In recent years, the Maoists have dramatically stepped up their attacks. In 2007 they killed 231 members of the security forces followed by 230 in 2008. By the end of last month, Maoist landmine and gun attacks had already taken the official toll to 255 for this year. Last month they killed 36 security personnel in the central Indian state of Chhattisgarh in a single ambush.

Activists of the Communist Party of India-Marxist shout slogans against Maoists and the Congress-led UPA government as they condemn the killing of their cadres by alleged rebels in the West Midnapore district in West Bengal. Raveendran / AFP
In the eastern state of West Bengal, the guerrillas have in the past two months killed what they say were 30 police informers and allegedly corrupt workers of the state’s ruling Communist Party of India – Marxist (CPI-M).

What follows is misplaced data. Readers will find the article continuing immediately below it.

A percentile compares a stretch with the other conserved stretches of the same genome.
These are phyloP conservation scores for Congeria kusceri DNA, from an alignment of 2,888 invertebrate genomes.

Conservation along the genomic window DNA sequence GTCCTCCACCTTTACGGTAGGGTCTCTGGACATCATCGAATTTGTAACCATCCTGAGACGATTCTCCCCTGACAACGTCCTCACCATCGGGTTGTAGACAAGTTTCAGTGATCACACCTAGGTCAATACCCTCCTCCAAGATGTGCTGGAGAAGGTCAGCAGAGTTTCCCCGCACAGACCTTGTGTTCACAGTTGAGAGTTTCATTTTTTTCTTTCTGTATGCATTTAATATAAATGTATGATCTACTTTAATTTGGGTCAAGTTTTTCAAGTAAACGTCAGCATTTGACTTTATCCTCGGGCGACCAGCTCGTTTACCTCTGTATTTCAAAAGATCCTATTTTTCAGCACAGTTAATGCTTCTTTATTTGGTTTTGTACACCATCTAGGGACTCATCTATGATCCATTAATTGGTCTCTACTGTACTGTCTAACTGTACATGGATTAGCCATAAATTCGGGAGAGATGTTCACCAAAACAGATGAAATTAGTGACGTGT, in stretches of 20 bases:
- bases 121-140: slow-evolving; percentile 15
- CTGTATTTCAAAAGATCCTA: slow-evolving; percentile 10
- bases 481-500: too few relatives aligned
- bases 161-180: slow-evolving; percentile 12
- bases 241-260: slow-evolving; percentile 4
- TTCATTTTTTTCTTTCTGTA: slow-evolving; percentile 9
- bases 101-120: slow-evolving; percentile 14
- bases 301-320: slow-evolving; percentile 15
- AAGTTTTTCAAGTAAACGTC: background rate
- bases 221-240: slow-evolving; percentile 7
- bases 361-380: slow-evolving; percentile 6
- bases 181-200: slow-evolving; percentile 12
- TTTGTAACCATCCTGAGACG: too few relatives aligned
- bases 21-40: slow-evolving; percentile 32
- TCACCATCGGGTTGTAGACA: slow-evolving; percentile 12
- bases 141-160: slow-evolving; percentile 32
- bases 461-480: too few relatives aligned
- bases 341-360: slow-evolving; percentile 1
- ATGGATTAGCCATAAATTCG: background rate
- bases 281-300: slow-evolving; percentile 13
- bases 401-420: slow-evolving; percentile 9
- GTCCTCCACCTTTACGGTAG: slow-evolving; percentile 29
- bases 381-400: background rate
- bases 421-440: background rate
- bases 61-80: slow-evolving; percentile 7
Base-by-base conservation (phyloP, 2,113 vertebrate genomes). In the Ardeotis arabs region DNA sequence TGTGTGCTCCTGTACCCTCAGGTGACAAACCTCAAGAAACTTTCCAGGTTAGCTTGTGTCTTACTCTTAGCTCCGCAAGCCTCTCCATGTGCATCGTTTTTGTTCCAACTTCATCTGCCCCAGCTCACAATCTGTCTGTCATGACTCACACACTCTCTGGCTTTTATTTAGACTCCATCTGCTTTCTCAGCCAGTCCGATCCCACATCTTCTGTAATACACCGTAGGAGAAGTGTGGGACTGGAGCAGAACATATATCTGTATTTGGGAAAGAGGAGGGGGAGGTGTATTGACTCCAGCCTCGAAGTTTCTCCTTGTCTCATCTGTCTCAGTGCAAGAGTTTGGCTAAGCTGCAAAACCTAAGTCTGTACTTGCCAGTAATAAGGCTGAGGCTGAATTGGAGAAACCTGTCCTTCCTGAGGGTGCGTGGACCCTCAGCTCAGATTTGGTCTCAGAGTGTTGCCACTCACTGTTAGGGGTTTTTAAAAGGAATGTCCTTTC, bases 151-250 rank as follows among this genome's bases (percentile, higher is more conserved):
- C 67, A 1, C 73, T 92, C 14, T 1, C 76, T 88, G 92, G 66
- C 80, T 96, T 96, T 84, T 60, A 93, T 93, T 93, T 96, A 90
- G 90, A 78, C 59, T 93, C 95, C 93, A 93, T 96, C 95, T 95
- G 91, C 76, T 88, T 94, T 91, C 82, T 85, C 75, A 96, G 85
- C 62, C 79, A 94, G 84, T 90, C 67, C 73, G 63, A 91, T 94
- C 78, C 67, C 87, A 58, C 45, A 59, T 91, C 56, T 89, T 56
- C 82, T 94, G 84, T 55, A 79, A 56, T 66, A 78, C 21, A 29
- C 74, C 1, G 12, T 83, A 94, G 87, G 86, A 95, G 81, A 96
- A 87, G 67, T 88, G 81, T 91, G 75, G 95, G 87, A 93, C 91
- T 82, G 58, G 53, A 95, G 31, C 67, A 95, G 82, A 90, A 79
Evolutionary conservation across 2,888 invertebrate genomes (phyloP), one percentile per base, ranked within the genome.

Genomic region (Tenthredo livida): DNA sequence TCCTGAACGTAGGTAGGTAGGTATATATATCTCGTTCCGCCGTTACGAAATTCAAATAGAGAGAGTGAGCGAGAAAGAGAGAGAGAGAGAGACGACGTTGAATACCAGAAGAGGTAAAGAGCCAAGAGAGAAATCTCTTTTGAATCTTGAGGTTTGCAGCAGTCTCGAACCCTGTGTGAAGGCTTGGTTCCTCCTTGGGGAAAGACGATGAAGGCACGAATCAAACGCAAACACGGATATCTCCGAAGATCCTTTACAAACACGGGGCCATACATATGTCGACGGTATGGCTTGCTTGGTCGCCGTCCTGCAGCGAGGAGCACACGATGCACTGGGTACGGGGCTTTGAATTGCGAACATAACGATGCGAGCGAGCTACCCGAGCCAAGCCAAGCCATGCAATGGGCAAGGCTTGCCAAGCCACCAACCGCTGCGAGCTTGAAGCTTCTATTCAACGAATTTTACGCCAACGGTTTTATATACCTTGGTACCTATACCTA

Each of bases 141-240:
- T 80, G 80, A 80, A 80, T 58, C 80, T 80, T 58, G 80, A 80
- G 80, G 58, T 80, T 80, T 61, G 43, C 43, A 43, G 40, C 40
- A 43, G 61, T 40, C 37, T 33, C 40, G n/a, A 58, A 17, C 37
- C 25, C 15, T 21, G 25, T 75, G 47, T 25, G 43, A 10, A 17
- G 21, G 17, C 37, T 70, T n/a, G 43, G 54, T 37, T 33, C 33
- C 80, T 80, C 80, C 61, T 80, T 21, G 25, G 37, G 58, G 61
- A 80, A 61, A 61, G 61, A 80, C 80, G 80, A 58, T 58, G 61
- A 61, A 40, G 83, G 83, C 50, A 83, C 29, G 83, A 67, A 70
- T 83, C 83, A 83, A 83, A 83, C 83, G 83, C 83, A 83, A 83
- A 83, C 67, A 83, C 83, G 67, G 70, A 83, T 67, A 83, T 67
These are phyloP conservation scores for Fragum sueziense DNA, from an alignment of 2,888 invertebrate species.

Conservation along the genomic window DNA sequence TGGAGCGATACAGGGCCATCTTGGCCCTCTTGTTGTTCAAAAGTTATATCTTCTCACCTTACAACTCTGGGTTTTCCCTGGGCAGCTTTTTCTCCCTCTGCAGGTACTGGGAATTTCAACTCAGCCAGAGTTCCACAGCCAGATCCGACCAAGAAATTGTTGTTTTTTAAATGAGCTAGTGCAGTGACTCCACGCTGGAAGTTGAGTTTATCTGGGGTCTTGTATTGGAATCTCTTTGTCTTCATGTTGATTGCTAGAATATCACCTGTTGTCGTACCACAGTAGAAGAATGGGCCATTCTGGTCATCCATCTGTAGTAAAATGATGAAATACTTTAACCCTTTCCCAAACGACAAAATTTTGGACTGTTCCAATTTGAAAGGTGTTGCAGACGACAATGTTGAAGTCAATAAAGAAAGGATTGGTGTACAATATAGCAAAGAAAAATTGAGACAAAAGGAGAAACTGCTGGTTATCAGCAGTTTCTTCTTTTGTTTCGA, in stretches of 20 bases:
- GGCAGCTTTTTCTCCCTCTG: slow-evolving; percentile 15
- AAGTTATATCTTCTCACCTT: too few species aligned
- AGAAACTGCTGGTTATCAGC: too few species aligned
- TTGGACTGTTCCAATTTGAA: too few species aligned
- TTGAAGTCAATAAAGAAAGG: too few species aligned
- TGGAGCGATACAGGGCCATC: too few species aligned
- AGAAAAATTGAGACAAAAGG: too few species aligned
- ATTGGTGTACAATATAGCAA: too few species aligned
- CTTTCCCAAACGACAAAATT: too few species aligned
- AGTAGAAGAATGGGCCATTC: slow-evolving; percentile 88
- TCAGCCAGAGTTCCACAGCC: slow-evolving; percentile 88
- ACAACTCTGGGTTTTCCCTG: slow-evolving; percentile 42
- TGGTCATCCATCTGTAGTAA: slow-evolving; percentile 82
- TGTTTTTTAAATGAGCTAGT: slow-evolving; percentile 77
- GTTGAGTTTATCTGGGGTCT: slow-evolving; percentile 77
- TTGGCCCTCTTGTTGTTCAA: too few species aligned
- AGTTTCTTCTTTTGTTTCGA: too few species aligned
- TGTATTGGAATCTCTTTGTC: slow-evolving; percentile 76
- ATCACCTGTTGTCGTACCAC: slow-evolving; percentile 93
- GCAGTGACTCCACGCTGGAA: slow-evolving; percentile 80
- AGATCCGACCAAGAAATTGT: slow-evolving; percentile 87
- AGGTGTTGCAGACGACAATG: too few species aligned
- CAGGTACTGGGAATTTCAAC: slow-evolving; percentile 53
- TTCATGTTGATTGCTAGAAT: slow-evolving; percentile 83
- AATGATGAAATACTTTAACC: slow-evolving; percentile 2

Although a 5,000-strong police-paramilitary joint action force patrols the area, an estimated 350 cadres have been regularly killing their targets in villages, in their usual hit-and-run style.

More than 500 CPI-M leaders, who believe themselves to be Maoist targets, have fled West Bengal in recent months, and, according to a story in The Telegraph, a Kolkata newspaper, almost all state police personnel posted in the area hold two to three life insurance policies each, spending up to 20 per cent of their income on the premiums.

Ardhendu Sen, the home secretary of West Bengal, last week admitted to the media that the government had failed to completely check Maoist activities in the state, despite engaging special counterinsurgency personnel in operation.